British rights group Animal Rising was slapped Friday with a court injunction barring it from staging direct action to disrupt the upcoming Epsom Derby, one of horse racing's premier events.
Members of the animal rights group stormed the Grand National race at Aintree last month, and this week said they had "rescued" three lambs from slaughter on a farm on King Charles III's Sandringham estate.
Three horses were destroyed after getting injured during the Grand National steeplechase festival -- proof, the group says, that racing is fatally dangerous.
It has been mobilising on social media to follow up with more protests at Epsom, west of London, for the derby on June 3, urging supporters: "We need as many people as possible to get on the tracks with us."
The Jockey Club, which includes Aintree, Epsom and Cheltenham among its tracks, successfully applied for a High Court injunction -- breaches of which would amount to contempt of court, possibly entailing jail time.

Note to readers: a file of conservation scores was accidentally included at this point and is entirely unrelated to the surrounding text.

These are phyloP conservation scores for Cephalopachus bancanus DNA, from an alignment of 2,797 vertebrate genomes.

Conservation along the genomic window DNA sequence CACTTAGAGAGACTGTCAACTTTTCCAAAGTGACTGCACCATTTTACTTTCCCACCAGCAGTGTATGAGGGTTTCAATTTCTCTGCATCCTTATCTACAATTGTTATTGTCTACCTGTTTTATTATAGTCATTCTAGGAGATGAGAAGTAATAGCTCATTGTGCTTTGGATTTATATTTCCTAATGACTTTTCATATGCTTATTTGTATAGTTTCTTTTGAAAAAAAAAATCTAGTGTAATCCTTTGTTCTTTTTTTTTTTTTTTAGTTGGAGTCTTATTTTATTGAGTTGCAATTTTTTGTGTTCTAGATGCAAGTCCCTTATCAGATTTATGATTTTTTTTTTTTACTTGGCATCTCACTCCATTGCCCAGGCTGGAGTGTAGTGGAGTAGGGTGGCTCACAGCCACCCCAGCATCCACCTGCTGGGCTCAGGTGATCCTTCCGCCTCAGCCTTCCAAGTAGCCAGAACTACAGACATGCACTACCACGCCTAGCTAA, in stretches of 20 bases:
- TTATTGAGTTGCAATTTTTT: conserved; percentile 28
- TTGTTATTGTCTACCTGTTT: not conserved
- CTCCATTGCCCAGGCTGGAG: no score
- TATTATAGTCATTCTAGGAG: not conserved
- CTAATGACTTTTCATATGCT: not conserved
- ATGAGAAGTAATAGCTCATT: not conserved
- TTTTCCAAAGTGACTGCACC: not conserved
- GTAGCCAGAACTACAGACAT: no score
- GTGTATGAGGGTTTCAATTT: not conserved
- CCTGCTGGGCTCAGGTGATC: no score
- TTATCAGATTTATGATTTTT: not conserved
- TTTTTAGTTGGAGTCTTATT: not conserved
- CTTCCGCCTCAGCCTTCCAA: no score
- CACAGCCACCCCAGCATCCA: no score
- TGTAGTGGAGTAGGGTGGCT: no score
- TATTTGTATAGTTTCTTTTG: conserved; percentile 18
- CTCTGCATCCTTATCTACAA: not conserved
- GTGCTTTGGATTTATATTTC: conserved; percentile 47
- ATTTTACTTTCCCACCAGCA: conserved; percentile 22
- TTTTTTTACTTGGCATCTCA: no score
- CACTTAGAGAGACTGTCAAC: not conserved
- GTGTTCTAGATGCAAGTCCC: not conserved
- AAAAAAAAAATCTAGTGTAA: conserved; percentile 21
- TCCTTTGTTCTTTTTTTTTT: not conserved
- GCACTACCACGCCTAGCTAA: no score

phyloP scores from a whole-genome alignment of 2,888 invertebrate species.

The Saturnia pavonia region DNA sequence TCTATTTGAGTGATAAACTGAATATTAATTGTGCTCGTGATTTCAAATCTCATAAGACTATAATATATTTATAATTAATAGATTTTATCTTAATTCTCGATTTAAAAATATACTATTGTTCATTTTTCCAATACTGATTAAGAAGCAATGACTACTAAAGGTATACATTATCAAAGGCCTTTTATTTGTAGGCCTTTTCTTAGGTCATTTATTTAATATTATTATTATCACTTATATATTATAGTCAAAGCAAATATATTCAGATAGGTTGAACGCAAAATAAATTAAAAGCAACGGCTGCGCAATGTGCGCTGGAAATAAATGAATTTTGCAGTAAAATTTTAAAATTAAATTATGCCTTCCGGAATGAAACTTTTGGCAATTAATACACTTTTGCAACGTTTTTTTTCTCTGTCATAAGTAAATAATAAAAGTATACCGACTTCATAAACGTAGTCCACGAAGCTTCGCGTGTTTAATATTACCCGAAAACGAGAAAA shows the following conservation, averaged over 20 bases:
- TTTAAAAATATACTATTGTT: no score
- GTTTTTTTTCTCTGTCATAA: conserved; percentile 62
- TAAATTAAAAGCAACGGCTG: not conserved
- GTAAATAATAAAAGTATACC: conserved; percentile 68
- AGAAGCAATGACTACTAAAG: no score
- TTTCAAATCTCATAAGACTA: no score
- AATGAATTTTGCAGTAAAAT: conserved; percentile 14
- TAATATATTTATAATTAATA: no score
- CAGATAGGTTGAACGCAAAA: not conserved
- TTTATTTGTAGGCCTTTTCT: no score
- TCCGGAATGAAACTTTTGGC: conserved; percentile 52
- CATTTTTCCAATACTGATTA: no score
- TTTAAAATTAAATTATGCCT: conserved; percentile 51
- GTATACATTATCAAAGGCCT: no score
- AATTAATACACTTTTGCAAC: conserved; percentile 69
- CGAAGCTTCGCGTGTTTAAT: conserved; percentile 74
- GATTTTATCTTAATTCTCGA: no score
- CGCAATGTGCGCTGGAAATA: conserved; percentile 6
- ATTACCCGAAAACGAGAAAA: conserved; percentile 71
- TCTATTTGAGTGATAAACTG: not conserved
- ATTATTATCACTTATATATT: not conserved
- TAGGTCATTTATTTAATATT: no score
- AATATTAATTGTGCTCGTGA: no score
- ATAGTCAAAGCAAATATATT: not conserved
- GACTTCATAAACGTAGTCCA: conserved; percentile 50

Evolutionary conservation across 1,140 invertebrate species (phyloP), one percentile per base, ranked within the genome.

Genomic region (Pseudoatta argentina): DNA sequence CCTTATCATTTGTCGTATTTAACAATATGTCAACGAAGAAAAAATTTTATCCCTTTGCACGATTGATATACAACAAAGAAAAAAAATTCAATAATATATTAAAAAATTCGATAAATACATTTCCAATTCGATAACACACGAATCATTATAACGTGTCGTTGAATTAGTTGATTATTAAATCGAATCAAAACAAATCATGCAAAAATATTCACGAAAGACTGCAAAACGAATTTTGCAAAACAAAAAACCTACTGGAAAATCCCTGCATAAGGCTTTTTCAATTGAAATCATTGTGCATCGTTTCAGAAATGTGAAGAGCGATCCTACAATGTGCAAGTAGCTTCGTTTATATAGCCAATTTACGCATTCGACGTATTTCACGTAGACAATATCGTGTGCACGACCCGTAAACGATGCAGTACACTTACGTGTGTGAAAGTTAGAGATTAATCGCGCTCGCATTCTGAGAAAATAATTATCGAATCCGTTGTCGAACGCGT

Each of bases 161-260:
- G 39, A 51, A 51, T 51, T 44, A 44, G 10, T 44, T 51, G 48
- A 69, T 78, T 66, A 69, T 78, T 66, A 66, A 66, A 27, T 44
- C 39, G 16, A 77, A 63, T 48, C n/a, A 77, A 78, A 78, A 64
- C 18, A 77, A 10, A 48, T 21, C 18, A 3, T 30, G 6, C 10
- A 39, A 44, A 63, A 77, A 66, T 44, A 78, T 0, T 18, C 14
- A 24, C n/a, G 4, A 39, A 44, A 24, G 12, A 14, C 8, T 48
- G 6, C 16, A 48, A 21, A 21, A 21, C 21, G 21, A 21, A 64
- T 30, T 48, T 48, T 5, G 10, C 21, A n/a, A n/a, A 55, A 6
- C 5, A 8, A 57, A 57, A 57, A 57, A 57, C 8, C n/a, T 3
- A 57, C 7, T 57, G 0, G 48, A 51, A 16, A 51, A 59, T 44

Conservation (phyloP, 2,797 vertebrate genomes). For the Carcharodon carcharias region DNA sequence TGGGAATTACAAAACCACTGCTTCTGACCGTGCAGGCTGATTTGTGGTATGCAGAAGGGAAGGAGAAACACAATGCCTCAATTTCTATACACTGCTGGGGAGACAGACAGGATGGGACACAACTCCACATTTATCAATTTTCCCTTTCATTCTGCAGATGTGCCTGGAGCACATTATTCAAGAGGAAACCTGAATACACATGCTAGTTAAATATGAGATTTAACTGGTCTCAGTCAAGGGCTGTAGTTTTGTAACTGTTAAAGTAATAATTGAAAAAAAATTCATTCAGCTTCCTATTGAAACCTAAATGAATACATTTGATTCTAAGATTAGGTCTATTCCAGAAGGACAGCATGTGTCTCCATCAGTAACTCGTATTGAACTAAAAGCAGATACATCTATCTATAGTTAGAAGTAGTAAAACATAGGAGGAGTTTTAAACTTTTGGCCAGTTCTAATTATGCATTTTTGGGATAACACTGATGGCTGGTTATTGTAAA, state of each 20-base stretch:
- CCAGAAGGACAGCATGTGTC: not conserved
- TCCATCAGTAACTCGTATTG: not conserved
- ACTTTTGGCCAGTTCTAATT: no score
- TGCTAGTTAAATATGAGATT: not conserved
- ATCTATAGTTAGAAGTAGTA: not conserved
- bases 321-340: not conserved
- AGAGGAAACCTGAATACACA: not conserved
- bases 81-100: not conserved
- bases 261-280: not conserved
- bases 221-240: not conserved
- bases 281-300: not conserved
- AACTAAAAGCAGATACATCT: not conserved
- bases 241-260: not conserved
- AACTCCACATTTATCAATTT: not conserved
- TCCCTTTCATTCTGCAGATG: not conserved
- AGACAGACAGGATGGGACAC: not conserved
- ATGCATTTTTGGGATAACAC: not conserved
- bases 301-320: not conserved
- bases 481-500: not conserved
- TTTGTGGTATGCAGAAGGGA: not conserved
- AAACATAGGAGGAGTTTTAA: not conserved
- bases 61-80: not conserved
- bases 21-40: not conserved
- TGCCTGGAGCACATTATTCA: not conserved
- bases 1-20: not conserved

The injunction prohibits individuals from entering onto the Epsom racetrack, and carrying out other acts with the intention and/or effect of disrupting the races.
Jockey Club chief executive Nevin Truesdale welcomed the court ruling, following what he called the group's "dangerous and reckless behaviour" at Aintree.
"Our number one priority will always be to ensure that the safety of all our equine and human participants and racegoers, officials and our own employees is not compromised," he said in a statement.
The group -- one of several that have sprung up in Britain to wage direct action on issues such as climate change -- refused to confirm whether it would abide by the injunction.
"Animal Rising's stance has not changed," spokesman Nathan McGovern told AFP in response to the ruling.
The group added in a statement: "As long as our relationship with other animals and nature is broken -- whether that's in horse racing or our food system -- individuals will continue to put their bodies between harm and these beautiful creatures."
The Jockey Club has offered an alternative protest site to Animal Rising at Epsom -- which the group rejected.
"Waving a placard at the side of the road never changed the world, and it never will," McGovern said.